How will I know if I’m bipolar? You’ll know by your moods and behaviors. Bipolar Disorder used to be called manic depression. Now it’s called Bipolar I and Bipolar II. When you have a Bipolar I Disorder you will have manic episodes where you have lots of energy, talk fast, have racing thoughts, sleep little, and behave recklessly regarding spending, decision-making or sexual activity. This can create lots of problems later. With Bipolar II you will experience hypomania. This is a milder form than mania and is generally brief. All bipolars experience depression, although with Bipolar II is more frequent and lengthy.

Are there other ways to tell? Yes. Some people become addicted to drugs and alcohol. If they have bipolar, this means they are self-medicating. Since 60% of substance abusers have a bipolar disorder this is a strong indicator.

How do I get it? It is primarily genetic and runs in families.

How old do I have to be? Most people get it in late teens or early twenties although children can develop it too.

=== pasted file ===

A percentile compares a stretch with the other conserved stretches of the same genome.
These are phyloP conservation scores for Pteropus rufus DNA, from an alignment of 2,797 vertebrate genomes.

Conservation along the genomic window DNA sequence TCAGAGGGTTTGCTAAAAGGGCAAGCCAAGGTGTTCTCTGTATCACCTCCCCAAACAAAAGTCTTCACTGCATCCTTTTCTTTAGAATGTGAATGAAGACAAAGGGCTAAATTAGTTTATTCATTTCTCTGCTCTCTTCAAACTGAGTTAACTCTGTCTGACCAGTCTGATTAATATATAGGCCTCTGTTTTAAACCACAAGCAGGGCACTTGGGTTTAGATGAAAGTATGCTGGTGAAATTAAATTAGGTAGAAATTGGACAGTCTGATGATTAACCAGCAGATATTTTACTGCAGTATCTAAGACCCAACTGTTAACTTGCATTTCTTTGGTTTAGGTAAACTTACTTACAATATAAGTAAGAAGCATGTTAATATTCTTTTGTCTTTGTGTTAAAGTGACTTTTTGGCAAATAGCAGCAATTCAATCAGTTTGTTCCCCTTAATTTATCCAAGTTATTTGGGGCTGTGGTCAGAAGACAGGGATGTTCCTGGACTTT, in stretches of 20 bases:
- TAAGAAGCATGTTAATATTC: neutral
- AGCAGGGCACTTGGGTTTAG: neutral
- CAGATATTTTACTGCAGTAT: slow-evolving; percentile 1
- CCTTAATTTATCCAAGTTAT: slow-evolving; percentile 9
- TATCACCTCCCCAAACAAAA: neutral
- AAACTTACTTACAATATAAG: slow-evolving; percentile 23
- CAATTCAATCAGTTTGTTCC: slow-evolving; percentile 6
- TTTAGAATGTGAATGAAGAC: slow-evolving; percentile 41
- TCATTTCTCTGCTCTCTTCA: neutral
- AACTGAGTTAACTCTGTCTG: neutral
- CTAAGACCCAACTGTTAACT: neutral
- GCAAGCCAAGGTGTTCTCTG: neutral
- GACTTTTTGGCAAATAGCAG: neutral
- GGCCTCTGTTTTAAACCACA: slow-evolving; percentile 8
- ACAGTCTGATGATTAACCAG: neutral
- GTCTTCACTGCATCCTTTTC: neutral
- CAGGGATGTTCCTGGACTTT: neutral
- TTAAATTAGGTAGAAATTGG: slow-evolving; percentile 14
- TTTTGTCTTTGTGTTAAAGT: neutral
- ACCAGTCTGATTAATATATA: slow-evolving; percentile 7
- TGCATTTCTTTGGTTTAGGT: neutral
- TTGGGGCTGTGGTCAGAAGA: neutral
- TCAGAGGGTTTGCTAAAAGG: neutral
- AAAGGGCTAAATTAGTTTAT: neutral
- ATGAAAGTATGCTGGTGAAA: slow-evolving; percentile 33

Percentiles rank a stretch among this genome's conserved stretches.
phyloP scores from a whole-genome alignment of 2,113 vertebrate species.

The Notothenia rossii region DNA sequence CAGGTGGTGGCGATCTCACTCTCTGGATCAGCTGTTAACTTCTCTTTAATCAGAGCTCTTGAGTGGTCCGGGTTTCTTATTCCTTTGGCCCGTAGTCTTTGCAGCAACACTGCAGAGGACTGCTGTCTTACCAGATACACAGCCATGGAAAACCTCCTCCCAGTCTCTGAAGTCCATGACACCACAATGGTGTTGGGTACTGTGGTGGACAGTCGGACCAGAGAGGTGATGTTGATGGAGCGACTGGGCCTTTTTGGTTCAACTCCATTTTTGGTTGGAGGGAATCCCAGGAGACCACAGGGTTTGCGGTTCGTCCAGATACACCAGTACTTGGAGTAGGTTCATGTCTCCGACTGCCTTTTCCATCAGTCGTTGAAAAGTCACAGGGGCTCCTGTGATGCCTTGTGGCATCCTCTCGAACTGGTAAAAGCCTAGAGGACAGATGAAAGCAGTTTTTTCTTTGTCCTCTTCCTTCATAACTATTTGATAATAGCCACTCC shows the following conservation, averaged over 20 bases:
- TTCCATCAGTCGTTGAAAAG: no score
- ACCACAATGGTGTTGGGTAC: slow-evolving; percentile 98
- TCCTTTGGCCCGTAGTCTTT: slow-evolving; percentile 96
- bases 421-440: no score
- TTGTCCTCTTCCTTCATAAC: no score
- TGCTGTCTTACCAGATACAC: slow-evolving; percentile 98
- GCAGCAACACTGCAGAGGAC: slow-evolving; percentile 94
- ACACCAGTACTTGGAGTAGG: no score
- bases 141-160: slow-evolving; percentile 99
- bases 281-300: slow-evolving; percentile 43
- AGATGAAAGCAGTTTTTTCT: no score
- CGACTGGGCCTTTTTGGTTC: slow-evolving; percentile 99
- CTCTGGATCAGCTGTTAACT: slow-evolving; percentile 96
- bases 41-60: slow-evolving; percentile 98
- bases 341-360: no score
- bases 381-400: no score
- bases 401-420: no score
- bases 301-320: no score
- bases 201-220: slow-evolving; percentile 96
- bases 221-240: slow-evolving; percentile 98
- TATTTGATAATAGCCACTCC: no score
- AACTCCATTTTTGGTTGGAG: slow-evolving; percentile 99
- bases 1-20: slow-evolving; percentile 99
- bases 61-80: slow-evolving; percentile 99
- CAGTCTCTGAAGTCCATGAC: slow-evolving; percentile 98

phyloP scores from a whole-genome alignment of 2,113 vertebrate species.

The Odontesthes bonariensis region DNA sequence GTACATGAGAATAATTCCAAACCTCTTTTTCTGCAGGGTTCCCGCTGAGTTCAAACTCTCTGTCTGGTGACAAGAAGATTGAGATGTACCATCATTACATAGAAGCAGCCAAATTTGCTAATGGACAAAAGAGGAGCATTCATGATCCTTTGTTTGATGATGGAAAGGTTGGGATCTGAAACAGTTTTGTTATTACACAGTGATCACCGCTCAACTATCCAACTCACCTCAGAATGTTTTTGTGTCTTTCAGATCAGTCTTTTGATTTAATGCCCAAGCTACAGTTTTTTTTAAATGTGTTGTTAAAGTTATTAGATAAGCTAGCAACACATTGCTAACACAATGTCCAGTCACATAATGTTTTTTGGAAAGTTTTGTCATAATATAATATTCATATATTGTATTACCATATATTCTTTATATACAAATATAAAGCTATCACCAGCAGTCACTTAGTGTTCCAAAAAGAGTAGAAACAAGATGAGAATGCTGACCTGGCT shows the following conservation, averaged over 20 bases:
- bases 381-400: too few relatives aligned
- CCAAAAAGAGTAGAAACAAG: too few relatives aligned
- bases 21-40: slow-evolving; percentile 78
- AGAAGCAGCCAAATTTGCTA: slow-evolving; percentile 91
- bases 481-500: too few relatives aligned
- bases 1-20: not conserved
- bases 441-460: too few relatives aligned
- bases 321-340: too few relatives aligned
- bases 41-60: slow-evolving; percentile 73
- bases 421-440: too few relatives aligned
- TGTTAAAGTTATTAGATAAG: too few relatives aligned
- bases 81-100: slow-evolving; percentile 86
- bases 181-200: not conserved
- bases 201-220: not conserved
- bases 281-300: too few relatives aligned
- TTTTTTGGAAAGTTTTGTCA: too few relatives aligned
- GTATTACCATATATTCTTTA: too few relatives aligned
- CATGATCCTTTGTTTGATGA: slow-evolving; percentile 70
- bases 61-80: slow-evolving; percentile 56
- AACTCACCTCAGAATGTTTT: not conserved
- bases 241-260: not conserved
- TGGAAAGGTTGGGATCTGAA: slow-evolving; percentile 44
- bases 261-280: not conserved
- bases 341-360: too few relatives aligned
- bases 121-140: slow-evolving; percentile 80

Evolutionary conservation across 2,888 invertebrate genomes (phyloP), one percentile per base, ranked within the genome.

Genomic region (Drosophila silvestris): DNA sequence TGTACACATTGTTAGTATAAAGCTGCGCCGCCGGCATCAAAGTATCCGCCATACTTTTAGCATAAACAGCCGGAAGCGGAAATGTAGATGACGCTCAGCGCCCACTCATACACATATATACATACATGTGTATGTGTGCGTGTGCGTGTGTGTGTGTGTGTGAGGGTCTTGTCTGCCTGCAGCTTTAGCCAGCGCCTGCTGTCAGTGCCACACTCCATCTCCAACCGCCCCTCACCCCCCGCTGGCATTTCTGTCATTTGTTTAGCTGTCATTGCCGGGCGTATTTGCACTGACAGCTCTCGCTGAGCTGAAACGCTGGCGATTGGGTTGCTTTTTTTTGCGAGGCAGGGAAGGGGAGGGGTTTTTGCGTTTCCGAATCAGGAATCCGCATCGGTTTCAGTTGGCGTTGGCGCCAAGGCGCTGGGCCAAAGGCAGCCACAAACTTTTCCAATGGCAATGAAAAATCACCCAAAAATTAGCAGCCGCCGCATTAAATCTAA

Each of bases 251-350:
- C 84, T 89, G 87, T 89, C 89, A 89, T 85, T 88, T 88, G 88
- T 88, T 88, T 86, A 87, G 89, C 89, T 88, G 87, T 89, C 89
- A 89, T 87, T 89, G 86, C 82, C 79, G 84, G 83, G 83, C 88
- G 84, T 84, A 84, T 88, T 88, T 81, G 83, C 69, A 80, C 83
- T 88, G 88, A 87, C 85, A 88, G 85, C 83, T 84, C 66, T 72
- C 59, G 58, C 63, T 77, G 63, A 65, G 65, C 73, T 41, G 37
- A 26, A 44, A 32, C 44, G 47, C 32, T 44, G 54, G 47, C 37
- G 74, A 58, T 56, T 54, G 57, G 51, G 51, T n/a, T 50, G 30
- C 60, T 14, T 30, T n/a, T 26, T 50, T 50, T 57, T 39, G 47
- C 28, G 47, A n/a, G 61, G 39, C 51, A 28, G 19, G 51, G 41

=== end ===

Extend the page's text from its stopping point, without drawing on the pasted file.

What will help? First, get an accurate diagnosis from a professional experienced with bipolar. If you have bipolar then medications and therapy will provide relief. Medications manage your mood swings. Individual, group and/or family therapy give you a safe place to express your feelings about having bipolar. They are where you’ll learn new ways to improve aspects of your daily life like diet, exercise, relaxation and sleep. Books also provide up-to-date information.

Does this mean I’m “crazy”? Definitely not. “Crazy” is an old way of thinking based on misunderstanding. Having bipolar means that you have a chemical imbalance in your brain. Diabetics have a chemical imbalance in their pancreas. You don’t think of diabetics as crazy because of their chemical imbalance and neither are you!

Is there a cure? Unfortunately no. Feeling better takes time, energy and patience with yourself. It takes finding professionals who meet your needs. It takes getting the support you require from those who care about you. It means creating stability and structure in your daily life. When you decide to direct your life towards improving your mental health, then you will learn “to manage [your] disorder rather than [be] managed by it.” (“The Bipolar Survival Guide”, Miklowitz) Knowing you have an achievable goal is the best solution.

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Arlene M. Green, LCSW
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Denver, CO 80210

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